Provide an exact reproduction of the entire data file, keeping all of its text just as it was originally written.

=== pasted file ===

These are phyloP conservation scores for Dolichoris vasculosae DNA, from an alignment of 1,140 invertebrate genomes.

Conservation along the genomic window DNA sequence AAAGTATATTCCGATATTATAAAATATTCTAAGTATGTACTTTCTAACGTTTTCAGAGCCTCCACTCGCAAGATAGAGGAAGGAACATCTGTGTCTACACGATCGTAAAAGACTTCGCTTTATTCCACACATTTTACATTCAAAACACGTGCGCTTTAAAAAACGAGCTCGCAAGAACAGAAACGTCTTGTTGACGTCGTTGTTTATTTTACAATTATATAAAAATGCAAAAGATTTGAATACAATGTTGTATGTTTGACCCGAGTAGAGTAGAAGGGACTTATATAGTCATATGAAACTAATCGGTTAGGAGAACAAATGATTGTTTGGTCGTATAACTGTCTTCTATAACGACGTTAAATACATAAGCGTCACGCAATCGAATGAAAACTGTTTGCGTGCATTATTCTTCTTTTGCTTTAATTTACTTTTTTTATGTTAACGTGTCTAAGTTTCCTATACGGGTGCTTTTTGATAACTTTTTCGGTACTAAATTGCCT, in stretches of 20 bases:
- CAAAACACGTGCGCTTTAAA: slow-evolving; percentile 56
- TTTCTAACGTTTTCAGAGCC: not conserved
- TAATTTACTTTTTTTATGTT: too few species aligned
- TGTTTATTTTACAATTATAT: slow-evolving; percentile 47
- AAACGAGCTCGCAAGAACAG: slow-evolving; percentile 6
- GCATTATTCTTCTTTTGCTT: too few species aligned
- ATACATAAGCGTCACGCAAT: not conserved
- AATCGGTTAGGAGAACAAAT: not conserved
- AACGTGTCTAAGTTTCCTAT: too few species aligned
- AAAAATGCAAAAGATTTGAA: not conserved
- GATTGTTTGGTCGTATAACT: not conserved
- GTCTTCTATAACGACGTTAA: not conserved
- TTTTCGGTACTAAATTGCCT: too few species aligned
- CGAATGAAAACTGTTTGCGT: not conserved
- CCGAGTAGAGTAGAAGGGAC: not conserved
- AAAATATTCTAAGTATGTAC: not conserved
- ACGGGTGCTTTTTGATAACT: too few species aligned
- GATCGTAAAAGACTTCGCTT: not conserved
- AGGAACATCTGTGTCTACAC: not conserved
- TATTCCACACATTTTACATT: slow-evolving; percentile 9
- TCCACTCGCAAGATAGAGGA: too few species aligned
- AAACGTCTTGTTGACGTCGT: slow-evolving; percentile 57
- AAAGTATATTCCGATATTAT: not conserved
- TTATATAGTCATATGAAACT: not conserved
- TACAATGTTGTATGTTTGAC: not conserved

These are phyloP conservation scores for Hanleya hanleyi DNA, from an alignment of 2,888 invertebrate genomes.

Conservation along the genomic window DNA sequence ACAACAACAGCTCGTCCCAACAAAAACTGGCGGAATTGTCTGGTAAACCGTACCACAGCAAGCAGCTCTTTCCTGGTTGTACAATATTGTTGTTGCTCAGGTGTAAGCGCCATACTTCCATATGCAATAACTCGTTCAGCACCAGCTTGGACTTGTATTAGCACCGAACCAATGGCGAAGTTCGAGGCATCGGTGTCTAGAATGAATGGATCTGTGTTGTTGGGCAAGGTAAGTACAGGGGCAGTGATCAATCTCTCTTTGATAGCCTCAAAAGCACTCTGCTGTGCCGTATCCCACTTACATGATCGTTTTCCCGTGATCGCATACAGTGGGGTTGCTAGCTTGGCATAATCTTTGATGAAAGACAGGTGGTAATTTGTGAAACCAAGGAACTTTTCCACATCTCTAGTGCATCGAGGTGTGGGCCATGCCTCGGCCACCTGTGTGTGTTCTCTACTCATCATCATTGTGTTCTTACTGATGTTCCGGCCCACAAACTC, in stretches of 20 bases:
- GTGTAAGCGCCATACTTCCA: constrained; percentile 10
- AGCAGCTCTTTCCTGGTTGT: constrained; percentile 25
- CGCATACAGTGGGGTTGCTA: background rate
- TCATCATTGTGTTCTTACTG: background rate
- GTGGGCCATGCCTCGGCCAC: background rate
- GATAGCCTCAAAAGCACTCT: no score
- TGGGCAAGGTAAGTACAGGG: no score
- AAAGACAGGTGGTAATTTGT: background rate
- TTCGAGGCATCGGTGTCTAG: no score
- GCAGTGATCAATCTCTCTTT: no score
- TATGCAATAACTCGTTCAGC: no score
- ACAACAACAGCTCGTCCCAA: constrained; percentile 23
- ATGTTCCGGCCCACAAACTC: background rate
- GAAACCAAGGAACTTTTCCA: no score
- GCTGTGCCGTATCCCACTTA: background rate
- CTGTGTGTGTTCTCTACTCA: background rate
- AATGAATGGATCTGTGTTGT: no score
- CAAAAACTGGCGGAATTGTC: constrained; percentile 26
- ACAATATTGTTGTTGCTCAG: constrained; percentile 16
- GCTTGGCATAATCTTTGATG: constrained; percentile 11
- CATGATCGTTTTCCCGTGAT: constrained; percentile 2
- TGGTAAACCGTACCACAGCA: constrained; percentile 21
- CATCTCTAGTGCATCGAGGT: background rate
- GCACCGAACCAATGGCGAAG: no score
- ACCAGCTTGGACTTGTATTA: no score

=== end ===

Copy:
These are phyloP conservation scores for Dolichoris vasculosae DNA, from an alignment of 1,140 invertebrate genomes.

Conservation along the genomic window DNA sequence AAAGTATATTCCGATATTATAAAATATTCTAAGTATGTACTTTCTAACGTTTTCAGAGCCTCCACTCGCAAGATAGAGGAAGGAACATCTGTGTCTACACGATCGTAAAAGACTTCGCTTTATTCCACACATTTTACATTCAAAACACGTGCGCTTTAAAAAACGAGCTCGCAAGAACAGAAACGTCTTGTTGACGTCGTTGTTTATTTTACAATTATATAAAAATGCAAAAGATTTGAATACAATGTTGTATGTTTGACCCGAGTAGAGTAGAAGGGACTTATATAGTCATATGAAACTAATCGGTTAGGAGAACAAATGATTGTTTGGTCGTATAACTGTCTTCTATAACGACGTTAAATACATAAGCGTCACGCAATCGAATGAAAACTGTTTGCGTGCATTATTCTTCTTTTGCTTTAATTTACTTTTTTTATGTTAACGTGTCTAAGTTTCCTATACGGGTGCTTTTTGATAACTTTTTCGGTACTAAATTGCCT, in stretches of 20 bases:
- CAAAACACGTGCGCTTTAAA: slow-evolving; percentile 56
- TTTCTAACGTTTTCAGAGCC: not conserved
- TAATTTACTTTTTTTATGTT: too few species aligned
- TGTTTATTTTACAATTATAT: slow-evolving; percentile 47
- AAACGAGCTCGCAAGAACAG: slow-evolving; percentile 6
- GCATTATTCTTCTTTTGCTT: too few species aligned
- ATACATAAGCGTCACGCAAT: not conserved
- AATCGGTTAGGAGAACAAAT: not conserved
- AACGTGTCTAAGTTTCCTAT: too few species aligned
- AAAAATGCAAAAGATTTGAA: not conserved
- GATTGTTTGGTCGTATAACT: not conserved
- GTCTTCTATAACGACGTTAA: not conserved
- TTTTCGGTACTAAATTGCCT: too few species aligned
- CGAATGAAAACTGTTTGCGT: not conserved
- CCGAGTAGAGTAGAAGGGAC: not conserved
- AAAATATTCTAAGTATGTAC: not conserved
- ACGGGTGCTTTTTGATAACT: too few species aligned
- GATCGTAAAAGACTTCGCTT: not conserved
- AGGAACATCTGTGTCTACAC: not conserved
- TATTCCACACATTTTACATT: slow-evolving; percentile 9
- TCCACTCGCAAGATAGAGGA: too few species aligned
- AAACGTCTTGTTGACGTCGT: slow-evolving; percentile 57
- AAAGTATATTCCGATATTAT: not conserved
- TTATATAGTCATATGAAACT: not conserved
- TACAATGTTGTATGTTTGAC: not conserved

These are phyloP conservation scores for Hanleya hanleyi DNA, from an alignment of 2,888 invertebrate genomes.

Conservation along the genomic window DNA sequence ACAACAACAGCTCGTCCCAACAAAAACTGGCGGAATTGTCTGGTAAACCGTACCACAGCAAGCAGCTCTTTCCTGGTTGTACAATATTGTTGTTGCTCAGGTGTAAGCGCCATACTTCCATATGCAATAACTCGTTCAGCACCAGCTTGGACTTGTATTAGCACCGAACCAATGGCGAAGTTCGAGGCATCGGTGTCTAGAATGAATGGATCTGTGTTGTTGGGCAAGGTAAGTACAGGGGCAGTGATCAATCTCTCTTTGATAGCCTCAAAAGCACTCTGCTGTGCCGTATCCCACTTACATGATCGTTTTCCCGTGATCGCATACAGTGGGGTTGCTAGCTTGGCATAATCTTTGATGAAAGACAGGTGGTAATTTGTGAAACCAAGGAACTTTTCCACATCTCTAGTGCATCGAGGTGTGGGCCATGCCTCGGCCACCTGTGTGTGTTCTCTACTCATCATCATTGTGTTCTTACTGATGTTCCGGCCCACAAACTC, in stretches of 20 bases:
- GTGTAAGCGCCATACTTCCA: constrained; percentile 10
- AGCAGCTCTTTCCTGGTTGT: constrained; percentile 25
- CGCATACAGTGGGGTTGCTA: background rate
- TCATCATTGTGTTCTTACTG: background rate
- GTGGGCCATGCCTCGGCCAC: background rate
- GATAGCCTCAAAAGCACTCT: no score
- TGGGCAAGGTAAGTACAGGG: no score
- AAAGACAGGTGGTAATTTGT: background rate
- TTCGAGGCATCGGTGTCTAG: no score
- GCAGTGATCAATCTCTCTTT: no score
- TATGCAATAACTCGTTCAGC: no score
- ACAACAACAGCTCGTCCCAA: constrained; percentile 23
- ATGTTCCGGCCCACAAACTC: background rate
- GAAACCAAGGAACTTTTCCA: no score
- GCTGTGCCGTATCCCACTTA: background rate
- CTGTGTGTGTTCTCTACTCA: background rate
- AATGAATGGATCTGTGTTGT: no score
- CAAAAACTGGCGGAATTGTC: constrained; percentile 26
- ACAATATTGTTGTTGCTCAG: constrained; percentile 16
- GCTTGGCATAATCTTTGATG: constrained; percentile 11
- CATGATCGTTTTCCCGTGAT: constrained; percentile 2
- TGGTAAACCGTACCACAGCA: constrained; percentile 21
- CATCTCTAGTGCATCGAGGT: background rate
- GCACCGAACCAATGGCGAAG: no score
- ACCAGCTTGGACTTGTATTA: no score